Handicapping Your Shot At A Top MBA

At 26 years of age, he’s already pulling down between $200,000 and $325,000 annually at a well-known hedge fund in Europe. To expand his network and move higher up, he wants an MBA–but only if it’s from Harvard Business School.

She’s a 24-year-old graduate of the University of Virginia who works as a consultant in higher education. With a 720 GMAT score and a 3.5 grade point average, she’s hoping an MBA would allow her to bring more disciplined thinking to education management.

He’s a digital media maven who had edited an AOL-owned website and now works in public relations for a regional university. His post-MBA goal: To transition to a top-tier management consulting company with a media practice.

Sandy Kreisberg, HBS Guru, in Harvard Square

Sandy Kreisberg, HBS Guru, in Harvard Square

What these applicants share in common is the goal to get into one of the world’s best business schools. Do they have the raw stats and experience to get in? Or will they be dinged by their dream schools?

Sanford “Sandy” Kreisberg, founder of MBA admissions consulting firm HBSGuru.com, is back again to analyze these and a few other profiles of actual MBA applicants who have shared their vital statistics with Poets&Quants.

As usual, Kreisberg handicaps each potential applicant’s odds of getting into a top-ranked business school. If you include your own stats and characteristics in the comments, we’ll pick a few more and have Kreisberg assess your chances in a follow-up feature. (Please add your age and be clear on the sequence of your jobs in relaying work experience. Make sure you let us know your current job.)

Sandy’s candid assessment:

Mr. Hedge Fund

  • 760 GMAT
  • Undergraduate degree in economics from a top three university in the United Kingdom
  • Work experience includes one year in principal investments at a top investment bank and two years at a well-known hedge fund
  • Pre-MBA compensation: EUR 150-250K
  • Extracurricular involvement includes some school mentorship activities, and on the board of a few companies we are invested in
  • Goal: “I currently work in Europe and plan to return here, doing a similar thing to what I’m doing now but with more (and eventually portfolio manager level) responsibilities. Would like to go to business school to expand my global network (which I feel will be useful at the PM level)”
  • 26-year-old under-represented minority (Black)

Odds of Success:

Harvard Business School only: 40+%

Sandy’s Analysis: I am assuming your current job is with the hedge fund. A lot of your HBS chances will turn on what HBS thinks of your employers, both the IB and the Hedge Fund. And the best way to figure that out is to find out the track record of those companies sending applicants to HBS over the past three to five years. As to Hedge Funds, especially, all hedge funds are not created equal, and its record in sending applicants to top schools, and some degree, its record of hiring Harvard MBAs after graduation really color the HBS adcom outlook.

As to being a URM [Under-Represented Minority), at HBS (and all U.S. schools), that term technically applies to only U.S. citizens, which does not seem to be you. Those schools in the first instance are concerned with forms they have to file with the U.S. Department of Whatever (Education, Civil Rights?) which headcounts the percentage of students who are 1. U.S. citizens, AND 2. Either: A) Afro-American, B) Hispanic surname, C) from Puerto Rico, or D) Native American. So when you see that X percent of HBS class is “minority,” that is what the number means–the total of those four groups.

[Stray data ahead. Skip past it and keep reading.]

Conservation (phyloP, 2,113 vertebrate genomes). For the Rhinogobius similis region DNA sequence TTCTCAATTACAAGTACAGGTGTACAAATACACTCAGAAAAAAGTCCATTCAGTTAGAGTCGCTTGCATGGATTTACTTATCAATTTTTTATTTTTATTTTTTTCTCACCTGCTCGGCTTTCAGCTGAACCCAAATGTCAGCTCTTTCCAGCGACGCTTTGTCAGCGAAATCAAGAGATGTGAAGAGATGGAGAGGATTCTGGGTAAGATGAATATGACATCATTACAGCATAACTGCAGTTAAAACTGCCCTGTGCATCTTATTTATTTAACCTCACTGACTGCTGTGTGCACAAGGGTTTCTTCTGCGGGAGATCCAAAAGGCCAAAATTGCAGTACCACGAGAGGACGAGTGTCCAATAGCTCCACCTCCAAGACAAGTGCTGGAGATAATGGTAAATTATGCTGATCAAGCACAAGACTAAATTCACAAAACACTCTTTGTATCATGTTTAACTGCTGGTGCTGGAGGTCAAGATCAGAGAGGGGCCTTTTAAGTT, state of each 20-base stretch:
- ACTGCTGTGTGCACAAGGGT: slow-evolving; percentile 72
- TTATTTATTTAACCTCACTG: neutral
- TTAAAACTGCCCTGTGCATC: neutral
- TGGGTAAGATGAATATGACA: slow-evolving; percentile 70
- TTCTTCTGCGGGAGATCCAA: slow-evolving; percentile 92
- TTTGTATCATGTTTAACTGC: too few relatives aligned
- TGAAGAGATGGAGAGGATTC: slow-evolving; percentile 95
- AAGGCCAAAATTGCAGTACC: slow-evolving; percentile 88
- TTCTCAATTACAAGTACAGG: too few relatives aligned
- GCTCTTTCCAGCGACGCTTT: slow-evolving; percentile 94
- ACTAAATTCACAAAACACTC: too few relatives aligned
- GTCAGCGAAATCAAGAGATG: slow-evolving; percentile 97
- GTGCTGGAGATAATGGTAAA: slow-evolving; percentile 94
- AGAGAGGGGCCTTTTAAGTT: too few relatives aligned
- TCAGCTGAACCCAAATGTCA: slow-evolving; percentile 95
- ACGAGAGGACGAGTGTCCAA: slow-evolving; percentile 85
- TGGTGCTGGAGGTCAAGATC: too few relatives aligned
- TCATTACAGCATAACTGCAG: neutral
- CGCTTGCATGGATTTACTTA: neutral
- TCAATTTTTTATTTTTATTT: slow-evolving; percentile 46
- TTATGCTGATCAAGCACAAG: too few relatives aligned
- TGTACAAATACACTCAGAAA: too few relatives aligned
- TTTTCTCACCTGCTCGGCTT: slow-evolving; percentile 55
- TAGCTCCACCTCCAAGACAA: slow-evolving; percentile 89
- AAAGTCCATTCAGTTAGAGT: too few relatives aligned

All that said, the fact you are black, even if citizenship is U.K., is a plus, since it impacts your experiences and interests, and there are just not that many black males from anyplace with a 760 GMAT.

I would do a better dog-and-pony show on your goals, although you might just be “blah, blahing” to me and you already knew that. But your stated goals of planning to return to work in Europe aren’t all that compelling: “Doing a similar thing to what I’m doing now but with more (and eventually Portfolio Manager level) responsibilities. Would like to go to business school to expand my global network (which I feel will be useful at the PM level).” Dunno, HBS recognizes that what you are saying motivates many private equity and finance types to apply, but they don’t enjoy hearing it back quite that insouciantly.

You need to puff it up so it sounds like HBS will be a transformational experience, help you become an impact investor, transform investments in areas 1, 2, 3. Also portfolio manager is not a favored Harvard endpoint in life. Well, not a favored HBS Adcom endpoint. Their thinking is, you don’t really need an MBA for that, although many portfolio managers might disagree.

Being on company boards is good, although not quite an “extracurricular activity,” as HBS understands the term. Nonetheless, OK experience for one essay. Your pre-MBA compensation of 150-250k Euros is probably on the high-end, even for PE applicants, but not a head-scratcher–just don’t brag about it. At some compensation point, ~$500 U.S.D., schools begin to wonder why you are applying, but not yet.

I don’t often say this, but a good deal of your outcome will turn on execution. Both how you position goals, and how likeable and, ahem, ‘emotionally intelligent’ you appear in essays. HBS dings and admits lots of guys like you, and sometimes it is hard to figure out what the decision turned on. Guys like you who get dinged and get feedback from Dee Leopold as part of her Ding-A-Thon phone sessions, often hear, “nothing really ‘wrong’ etc. which means 1. You blew the interview in some subtle way, 2. Essays and total picture where not likeable, for reasons very difficult to articulate (too banal, too braggy, annoying ‘voice.’)

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